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Germany

Germany, US to Improve Data Exchange in Terrorism Fight

The United States and Germany plan to speed up the exchange of information to help in anti-terror efforts. Washington said it hopes the groundbreaking deal will serve as a model for cooperation with other countries.

Fingerprint machine with fingerprint

The agreement will make it easier to check fingerprints

Under the new information sharing agreement, US and German law enforcement officials will have immediate, albeit partial, access to each other's fingerprint and DNA databases.

The move will allow authorities to check within minutes if a database contains a suspected terrorist's personal information. Should a match be found, authorities would then have to submit a request for more detailed information.

The effort will speed up the exchange of information and help in the terrorist fight, said German and US officials who met in Berlin to launch the bilateral agreement on Tuesday, March 11.

German and US flags

The deal between Berlin and Washington could be a model for other bilateral agreements

US Homeland Security Secretary Michael Chertoff and US Attorney General Michael Mukasey travelled to Berlin to meet with German Interior Minister Wolfgang Schaeuble and Justice Minister Brigitte Zypries. The deal will need German parliamentary ratification before becoming law, which Schaeuble said he hopes will happen by the end of 2008.

"It is imperative as peace-loving nations we continue to work together to counter the threat of terrorism and to cooperate in this effort using every tool at our disposal," Chertoff said.

A direct "hit"

The cooperation includes a "hit/no-hit" procedure whereby a country can access another country's national DNA and fingerprint database and determine whether it contains a terror suspect's data. If a "hit" occurs, a formal application can be made for further information.

"There is no automated exchange of information as such, but only an automated exchange of information on whether there is information available or not," Schaeuble said.

Police at a protest

How much information should be shared?

The exception is DNA files, which are not allowed to be automatically shared under US law, Schaeuble said.

But the plan still raises privacy concerns, Germany's independent privacy commissioner Peter Schaar said on German public radio Deutschlandfunk.

Schaar gave the example of a protestor who is fingerprinted by German police. The information might be important to German officials, "but does that give the right to the United States, when I travel there and maybe have the wrong stamp in my passport, to get access to this data? I would say no," Schaar said.

Erosion of civil liberties?

Zypries said she was not concerned that the agreement would erode civil liberties.

"The data that is transferred can only be used in areas covered by the agreement and not for example as evidence in ongoing criminal cases," Zypries said at the joint news conference.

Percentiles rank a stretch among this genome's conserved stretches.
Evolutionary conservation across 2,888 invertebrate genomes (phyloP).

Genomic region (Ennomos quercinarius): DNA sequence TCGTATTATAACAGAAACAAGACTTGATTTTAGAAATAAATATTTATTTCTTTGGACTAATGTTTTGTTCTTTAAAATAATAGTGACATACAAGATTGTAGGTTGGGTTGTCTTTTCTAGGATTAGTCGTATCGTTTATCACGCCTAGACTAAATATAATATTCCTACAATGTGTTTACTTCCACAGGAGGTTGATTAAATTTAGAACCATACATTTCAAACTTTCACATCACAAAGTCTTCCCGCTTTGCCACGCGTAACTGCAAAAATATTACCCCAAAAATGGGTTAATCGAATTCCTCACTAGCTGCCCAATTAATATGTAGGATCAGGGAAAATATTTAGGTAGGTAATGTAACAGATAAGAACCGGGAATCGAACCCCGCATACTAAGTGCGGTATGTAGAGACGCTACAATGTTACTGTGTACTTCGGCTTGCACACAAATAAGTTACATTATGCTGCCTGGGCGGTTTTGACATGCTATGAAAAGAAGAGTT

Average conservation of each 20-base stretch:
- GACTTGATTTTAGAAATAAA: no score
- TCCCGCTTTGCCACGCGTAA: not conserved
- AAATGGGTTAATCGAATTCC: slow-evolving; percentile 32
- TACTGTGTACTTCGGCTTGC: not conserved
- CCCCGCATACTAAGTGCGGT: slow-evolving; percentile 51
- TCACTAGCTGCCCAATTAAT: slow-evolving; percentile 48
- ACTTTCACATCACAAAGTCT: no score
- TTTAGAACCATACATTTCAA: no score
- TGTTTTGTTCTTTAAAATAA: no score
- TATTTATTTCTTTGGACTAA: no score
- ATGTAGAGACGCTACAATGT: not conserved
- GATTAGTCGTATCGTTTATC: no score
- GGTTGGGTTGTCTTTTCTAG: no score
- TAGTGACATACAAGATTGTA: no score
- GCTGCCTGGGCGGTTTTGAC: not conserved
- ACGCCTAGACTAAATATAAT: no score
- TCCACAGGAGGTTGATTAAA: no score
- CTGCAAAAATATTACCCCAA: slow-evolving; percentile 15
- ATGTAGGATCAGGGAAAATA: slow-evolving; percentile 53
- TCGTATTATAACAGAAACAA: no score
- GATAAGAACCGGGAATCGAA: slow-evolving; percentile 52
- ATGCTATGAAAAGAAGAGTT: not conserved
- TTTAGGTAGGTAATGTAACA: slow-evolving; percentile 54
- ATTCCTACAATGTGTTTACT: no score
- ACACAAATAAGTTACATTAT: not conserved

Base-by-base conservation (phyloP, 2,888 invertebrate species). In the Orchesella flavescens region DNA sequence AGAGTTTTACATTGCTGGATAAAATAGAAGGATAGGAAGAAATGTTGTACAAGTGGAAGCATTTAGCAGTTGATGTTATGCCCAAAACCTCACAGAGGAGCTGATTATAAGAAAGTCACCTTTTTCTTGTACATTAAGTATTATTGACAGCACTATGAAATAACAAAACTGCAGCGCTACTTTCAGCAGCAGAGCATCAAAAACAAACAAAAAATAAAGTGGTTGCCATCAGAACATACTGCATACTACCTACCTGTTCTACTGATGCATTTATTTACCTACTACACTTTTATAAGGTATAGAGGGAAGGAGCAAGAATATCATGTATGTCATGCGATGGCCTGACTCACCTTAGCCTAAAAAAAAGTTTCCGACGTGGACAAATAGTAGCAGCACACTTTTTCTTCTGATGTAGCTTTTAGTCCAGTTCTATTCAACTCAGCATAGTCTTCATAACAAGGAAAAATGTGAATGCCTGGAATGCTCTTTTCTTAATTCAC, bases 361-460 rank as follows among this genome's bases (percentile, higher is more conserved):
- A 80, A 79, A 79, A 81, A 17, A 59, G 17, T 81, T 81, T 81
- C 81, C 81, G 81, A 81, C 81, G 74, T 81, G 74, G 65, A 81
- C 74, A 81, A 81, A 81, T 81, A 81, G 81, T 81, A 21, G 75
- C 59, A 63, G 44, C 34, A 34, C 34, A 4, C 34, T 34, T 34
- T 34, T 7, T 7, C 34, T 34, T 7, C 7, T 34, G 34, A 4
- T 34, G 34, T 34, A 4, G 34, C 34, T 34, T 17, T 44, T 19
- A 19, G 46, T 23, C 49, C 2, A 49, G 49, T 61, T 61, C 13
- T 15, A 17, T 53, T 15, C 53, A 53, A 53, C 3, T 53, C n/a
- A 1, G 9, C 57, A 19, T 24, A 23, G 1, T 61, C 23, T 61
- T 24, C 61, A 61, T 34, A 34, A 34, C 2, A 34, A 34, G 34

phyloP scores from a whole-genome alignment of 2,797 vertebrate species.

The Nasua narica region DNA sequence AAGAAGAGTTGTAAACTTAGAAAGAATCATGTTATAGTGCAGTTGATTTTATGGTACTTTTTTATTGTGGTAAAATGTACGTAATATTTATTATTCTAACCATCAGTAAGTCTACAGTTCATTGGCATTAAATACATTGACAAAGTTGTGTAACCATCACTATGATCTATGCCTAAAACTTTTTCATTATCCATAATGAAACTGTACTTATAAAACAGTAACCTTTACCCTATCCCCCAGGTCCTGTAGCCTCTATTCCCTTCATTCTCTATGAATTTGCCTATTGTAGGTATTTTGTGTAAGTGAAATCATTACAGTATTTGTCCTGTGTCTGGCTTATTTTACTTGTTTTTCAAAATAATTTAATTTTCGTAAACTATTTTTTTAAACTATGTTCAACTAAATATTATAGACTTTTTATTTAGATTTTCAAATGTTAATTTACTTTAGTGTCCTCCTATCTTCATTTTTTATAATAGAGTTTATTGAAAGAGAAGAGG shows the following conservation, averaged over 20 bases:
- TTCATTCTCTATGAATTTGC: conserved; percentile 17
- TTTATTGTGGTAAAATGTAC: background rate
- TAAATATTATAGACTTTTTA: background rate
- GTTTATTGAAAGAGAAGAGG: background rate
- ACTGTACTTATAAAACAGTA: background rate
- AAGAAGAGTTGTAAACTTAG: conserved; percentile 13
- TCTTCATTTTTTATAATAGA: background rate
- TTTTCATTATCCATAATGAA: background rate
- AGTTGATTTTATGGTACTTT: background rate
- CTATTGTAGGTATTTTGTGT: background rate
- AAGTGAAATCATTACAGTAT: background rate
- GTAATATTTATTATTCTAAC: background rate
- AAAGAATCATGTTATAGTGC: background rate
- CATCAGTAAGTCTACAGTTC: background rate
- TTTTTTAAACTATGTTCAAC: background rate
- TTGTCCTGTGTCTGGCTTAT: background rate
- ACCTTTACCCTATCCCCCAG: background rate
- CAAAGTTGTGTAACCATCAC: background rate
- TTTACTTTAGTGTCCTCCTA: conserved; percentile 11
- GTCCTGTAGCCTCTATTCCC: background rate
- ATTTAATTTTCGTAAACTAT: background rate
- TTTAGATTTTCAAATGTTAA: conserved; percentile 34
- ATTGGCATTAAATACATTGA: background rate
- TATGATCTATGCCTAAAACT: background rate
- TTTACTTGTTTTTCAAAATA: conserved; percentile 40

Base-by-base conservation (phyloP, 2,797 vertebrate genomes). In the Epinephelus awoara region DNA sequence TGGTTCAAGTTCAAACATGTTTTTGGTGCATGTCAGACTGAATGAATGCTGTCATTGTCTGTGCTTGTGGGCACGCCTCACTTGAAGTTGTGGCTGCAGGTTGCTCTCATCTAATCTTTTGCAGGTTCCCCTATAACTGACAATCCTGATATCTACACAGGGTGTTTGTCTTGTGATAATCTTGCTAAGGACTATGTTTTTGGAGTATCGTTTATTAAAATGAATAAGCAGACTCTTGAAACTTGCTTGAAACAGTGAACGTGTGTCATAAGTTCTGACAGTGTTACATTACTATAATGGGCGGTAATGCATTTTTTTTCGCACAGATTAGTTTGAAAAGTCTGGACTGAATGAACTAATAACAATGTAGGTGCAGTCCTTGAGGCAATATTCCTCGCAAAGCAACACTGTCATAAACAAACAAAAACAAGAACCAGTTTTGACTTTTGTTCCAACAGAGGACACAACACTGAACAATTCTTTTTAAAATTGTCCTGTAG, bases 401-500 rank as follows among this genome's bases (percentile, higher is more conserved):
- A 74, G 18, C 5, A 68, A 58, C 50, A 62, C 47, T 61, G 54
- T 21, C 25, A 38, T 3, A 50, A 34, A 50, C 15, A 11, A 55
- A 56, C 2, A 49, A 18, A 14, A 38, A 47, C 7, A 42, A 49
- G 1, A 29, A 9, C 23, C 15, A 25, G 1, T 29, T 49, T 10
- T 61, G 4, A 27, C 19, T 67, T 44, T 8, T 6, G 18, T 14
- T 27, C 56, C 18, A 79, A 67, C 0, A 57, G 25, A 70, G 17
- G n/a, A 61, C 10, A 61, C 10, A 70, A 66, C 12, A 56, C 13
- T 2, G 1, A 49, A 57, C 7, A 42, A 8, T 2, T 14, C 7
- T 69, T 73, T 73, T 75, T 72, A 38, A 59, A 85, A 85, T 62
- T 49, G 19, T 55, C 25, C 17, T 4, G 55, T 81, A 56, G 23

German Interior Minister Wolfgang Schaeuble, left, and German Justice Minister Brigitte Zypries, right

German politicians have called for greater cooperation

"We have ensured that there is an obligation that automated requests for information and replies are recorded ... and, of course, there is an obligation for the data to be destroyed" if it is not used, she said.

Privacy has become a major issue in Germany in recent years, with law enforcement agencies claiming they need more latitude to do their jobs. While courts have granted partial victories to those who advocate for more electronic surveillance, there's a sense that courts are sensitive to rights issues.

On Tuesday, Germany's highest court ruled that a police practice of automatically scanning license plates to check them against a list of suspects violates the country's constitution. The court said the surveillance technique was too broad and allowed authorities to do things such as profile an individual's movements.

Following a European model

US Homeland Security Secretary Michael Chertoff

Chertoff said the deal includes "robust privacy protection"

The deal is modeled on the Pruem Treaty signed by seven European Union countries including Germany in 2005. The treaty was drawn up following train bombings in Madrid by Islamist radicals in 2004 which killed 191 people. The treaty allows law enforcement in signatory countries to compare and exchange data more easily.

The US is in preliminary talks with other countries on similar bilateral agreements.

"This is a wonderful model," Mukasey said. "I hope others will follow shortly."

Chertoff added that Europe and the US needed to cooperate in their efforts fighting international terrorism.

"We are indeed fighting a networked, international enemy and, therefore, we have to respond with global networks of our own," Chertoff said. "Today's agreement between the United States and Germany reinforces our collective commitment to combat global terrorism while ensuring robust privacy protection."

Germany hasn't suffered a major attack

The deal comes six months after German authorities made three arrests in an alleged plot to attack US interests and citizens in Germany. US intelligence had passed on information to Berlin on the plan.

Two of the men arrested in September were German converts to Islam and a third was Turkish. All had gone to Pakistan for training and were stockpiling chemicals to make car bombs. Among the targets were US military installations.

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